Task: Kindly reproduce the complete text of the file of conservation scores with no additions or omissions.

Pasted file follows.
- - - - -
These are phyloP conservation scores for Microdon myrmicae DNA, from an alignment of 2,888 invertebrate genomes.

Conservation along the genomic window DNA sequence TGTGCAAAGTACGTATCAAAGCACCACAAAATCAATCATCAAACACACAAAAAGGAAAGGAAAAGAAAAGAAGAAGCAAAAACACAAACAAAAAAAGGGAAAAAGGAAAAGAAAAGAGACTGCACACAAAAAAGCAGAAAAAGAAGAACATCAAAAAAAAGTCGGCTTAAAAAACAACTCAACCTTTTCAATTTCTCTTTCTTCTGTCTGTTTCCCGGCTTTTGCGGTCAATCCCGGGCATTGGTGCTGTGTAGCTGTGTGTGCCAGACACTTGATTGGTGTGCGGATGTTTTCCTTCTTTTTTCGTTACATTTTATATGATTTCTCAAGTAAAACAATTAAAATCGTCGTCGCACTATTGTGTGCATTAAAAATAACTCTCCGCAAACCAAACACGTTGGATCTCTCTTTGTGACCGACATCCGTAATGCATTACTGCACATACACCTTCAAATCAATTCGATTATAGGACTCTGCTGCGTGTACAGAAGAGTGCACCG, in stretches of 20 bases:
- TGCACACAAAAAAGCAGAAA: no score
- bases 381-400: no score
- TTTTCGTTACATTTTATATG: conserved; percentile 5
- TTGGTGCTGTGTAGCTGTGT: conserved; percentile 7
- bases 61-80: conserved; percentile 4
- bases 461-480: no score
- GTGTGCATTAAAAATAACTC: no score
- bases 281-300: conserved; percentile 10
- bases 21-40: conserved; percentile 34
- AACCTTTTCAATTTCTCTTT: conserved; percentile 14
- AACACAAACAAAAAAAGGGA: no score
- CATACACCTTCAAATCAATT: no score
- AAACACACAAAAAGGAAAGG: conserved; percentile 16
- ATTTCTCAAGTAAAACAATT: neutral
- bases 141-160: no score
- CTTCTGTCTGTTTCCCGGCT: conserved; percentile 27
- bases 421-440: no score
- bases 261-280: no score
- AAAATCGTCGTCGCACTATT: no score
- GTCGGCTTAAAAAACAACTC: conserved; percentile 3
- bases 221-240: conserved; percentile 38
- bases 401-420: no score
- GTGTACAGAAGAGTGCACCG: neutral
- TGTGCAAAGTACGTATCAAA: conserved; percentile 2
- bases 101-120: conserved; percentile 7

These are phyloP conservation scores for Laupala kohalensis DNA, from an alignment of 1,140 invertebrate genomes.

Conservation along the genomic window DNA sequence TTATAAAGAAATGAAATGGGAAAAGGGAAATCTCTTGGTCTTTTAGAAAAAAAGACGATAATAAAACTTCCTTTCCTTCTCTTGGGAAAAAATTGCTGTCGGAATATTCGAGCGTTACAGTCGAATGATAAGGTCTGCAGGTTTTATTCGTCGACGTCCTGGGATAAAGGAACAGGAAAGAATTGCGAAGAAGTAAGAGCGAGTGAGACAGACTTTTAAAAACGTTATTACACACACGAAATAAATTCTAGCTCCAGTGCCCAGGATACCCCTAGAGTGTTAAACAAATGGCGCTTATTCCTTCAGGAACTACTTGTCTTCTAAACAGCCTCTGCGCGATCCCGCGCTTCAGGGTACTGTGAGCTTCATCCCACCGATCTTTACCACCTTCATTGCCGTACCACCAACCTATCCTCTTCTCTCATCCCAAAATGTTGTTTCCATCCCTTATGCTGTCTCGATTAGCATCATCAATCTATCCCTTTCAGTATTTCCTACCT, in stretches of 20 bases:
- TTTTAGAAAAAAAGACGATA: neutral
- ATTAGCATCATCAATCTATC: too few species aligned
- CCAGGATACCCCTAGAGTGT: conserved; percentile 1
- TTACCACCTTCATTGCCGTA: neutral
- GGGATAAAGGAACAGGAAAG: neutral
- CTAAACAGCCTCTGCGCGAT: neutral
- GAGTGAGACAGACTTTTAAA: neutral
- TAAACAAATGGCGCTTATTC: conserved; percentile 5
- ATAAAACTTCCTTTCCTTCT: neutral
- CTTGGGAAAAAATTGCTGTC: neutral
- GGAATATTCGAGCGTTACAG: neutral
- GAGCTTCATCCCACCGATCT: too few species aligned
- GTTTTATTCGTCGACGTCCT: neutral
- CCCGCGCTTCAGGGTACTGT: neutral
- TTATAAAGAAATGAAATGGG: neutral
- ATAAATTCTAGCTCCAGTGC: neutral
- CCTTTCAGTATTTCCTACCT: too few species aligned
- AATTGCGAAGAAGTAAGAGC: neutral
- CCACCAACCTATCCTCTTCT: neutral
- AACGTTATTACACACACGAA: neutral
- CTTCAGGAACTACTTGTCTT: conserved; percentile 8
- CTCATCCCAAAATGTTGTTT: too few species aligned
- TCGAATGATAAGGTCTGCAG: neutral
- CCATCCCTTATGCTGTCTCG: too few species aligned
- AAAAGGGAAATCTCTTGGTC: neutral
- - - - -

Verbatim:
These are phyloP conservation scores for Microdon myrmicae DNA, from an alignment of 2,888 invertebrate genomes.

Conservation along the genomic window DNA sequence TGTGCAAAGTACGTATCAAAGCACCACAAAATCAATCATCAAACACACAAAAAGGAAAGGAAAAGAAAAGAAGAAGCAAAAACACAAACAAAAAAAGGGAAAAAGGAAAAGAAAAGAGACTGCACACAAAAAAGCAGAAAAAGAAGAACATCAAAAAAAAGTCGGCTTAAAAAACAACTCAACCTTTTCAATTTCTCTTTCTTCTGTCTGTTTCCCGGCTTTTGCGGTCAATCCCGGGCATTGGTGCTGTGTAGCTGTGTGTGCCAGACACTTGATTGGTGTGCGGATGTTTTCCTTCTTTTTTCGTTACATTTTATATGATTTCTCAAGTAAAACAATTAAAATCGTCGTCGCACTATTGTGTGCATTAAAAATAACTCTCCGCAAACCAAACACGTTGGATCTCTCTTTGTGACCGACATCCGTAATGCATTACTGCACATACACCTTCAAATCAATTCGATTATAGGACTCTGCTGCGTGTACAGAAGAGTGCACCG, in stretches of 20 bases:
- TGCACACAAAAAAGCAGAAA: no score
- bases 381-400: no score
- TTTTCGTTACATTTTATATG: conserved; percentile 5
- TTGGTGCTGTGTAGCTGTGT: conserved; percentile 7
- bases 61-80: conserved; percentile 4
- bases 461-480: no score
- GTGTGCATTAAAAATAACTC: no score
- bases 281-300: conserved; percentile 10
- bases 21-40: conserved; percentile 34
- AACCTTTTCAATTTCTCTTT: conserved; percentile 14
- AACACAAACAAAAAAAGGGA: no score
- CATACACCTTCAAATCAATT: no score
- AAACACACAAAAAGGAAAGG: conserved; percentile 16
- ATTTCTCAAGTAAAACAATT: neutral
- bases 141-160: no score
- CTTCTGTCTGTTTCCCGGCT: conserved; percentile 27
- bases 421-440: no score
- bases 261-280: no score
- AAAATCGTCGTCGCACTATT: no score
- GTCGGCTTAAAAAACAACTC: conserved; percentile 3
- bases 221-240: conserved; percentile 38
- bases 401-420: no score
- GTGTACAGAAGAGTGCACCG: neutral
- TGTGCAAAGTACGTATCAAA: conserved; percentile 2
- bases 101-120: conserved; percentile 7

These are phyloP conservation scores for Laupala kohalensis DNA, from an alignment of 1,140 invertebrate genomes.

Conservation along the genomic window DNA sequence TTATAAAGAAATGAAATGGGAAAAGGGAAATCTCTTGGTCTTTTAGAAAAAAAGACGATAATAAAACTTCCTTTCCTTCTCTTGGGAAAAAATTGCTGTCGGAATATTCGAGCGTTACAGTCGAATGATAAGGTCTGCAGGTTTTATTCGTCGACGTCCTGGGATAAAGGAACAGGAAAGAATTGCGAAGAAGTAAGAGCGAGTGAGACAGACTTTTAAAAACGTTATTACACACACGAAATAAATTCTAGCTCCAGTGCCCAGGATACCCCTAGAGTGTTAAACAAATGGCGCTTATTCCTTCAGGAACTACTTGTCTTCTAAACAGCCTCTGCGCGATCCCGCGCTTCAGGGTACTGTGAGCTTCATCCCACCGATCTTTACCACCTTCATTGCCGTACCACCAACCTATCCTCTTCTCTCATCCCAAAATGTTGTTTCCATCCCTTATGCTGTCTCGATTAGCATCATCAATCTATCCCTTTCAGTATTTCCTACCT, in stretches of 20 bases:
- TTTTAGAAAAAAAGACGATA: neutral
- ATTAGCATCATCAATCTATC: too few species aligned
- CCAGGATACCCCTAGAGTGT: conserved; percentile 1
- TTACCACCTTCATTGCCGTA: neutral
- GGGATAAAGGAACAGGAAAG: neutral
- CTAAACAGCCTCTGCGCGAT: neutral
- GAGTGAGACAGACTTTTAAA: neutral
- TAAACAAATGGCGCTTATTC: conserved; percentile 5
- ATAAAACTTCCTTTCCTTCT: neutral
- CTTGGGAAAAAATTGCTGTC: neutral
- GGAATATTCGAGCGTTACAG: neutral
- GAGCTTCATCCCACCGATCT: too few species aligned
- GTTTTATTCGTCGACGTCCT: neutral
- CCCGCGCTTCAGGGTACTGT: neutral
- TTATAAAGAAATGAAATGGG: neutral
- ATAAATTCTAGCTCCAGTGC: neutral
- CCTTTCAGTATTTCCTACCT: too few species aligned
- AATTGCGAAGAAGTAAGAGC: neutral
- CCACCAACCTATCCTCTTCT: neutral
- AACGTTATTACACACACGAA: neutral
- CTTCAGGAACTACTTGTCTT: conserved; percentile 8
- CTCATCCCAAAATGTTGTTT: too few species aligned
- TCGAATGATAAGGTCTGCAG: neutral
- CCATCCCTTATGCTGTCTCG: too few species aligned
- AAAAGGGAAATCTCTTGGTC: neutral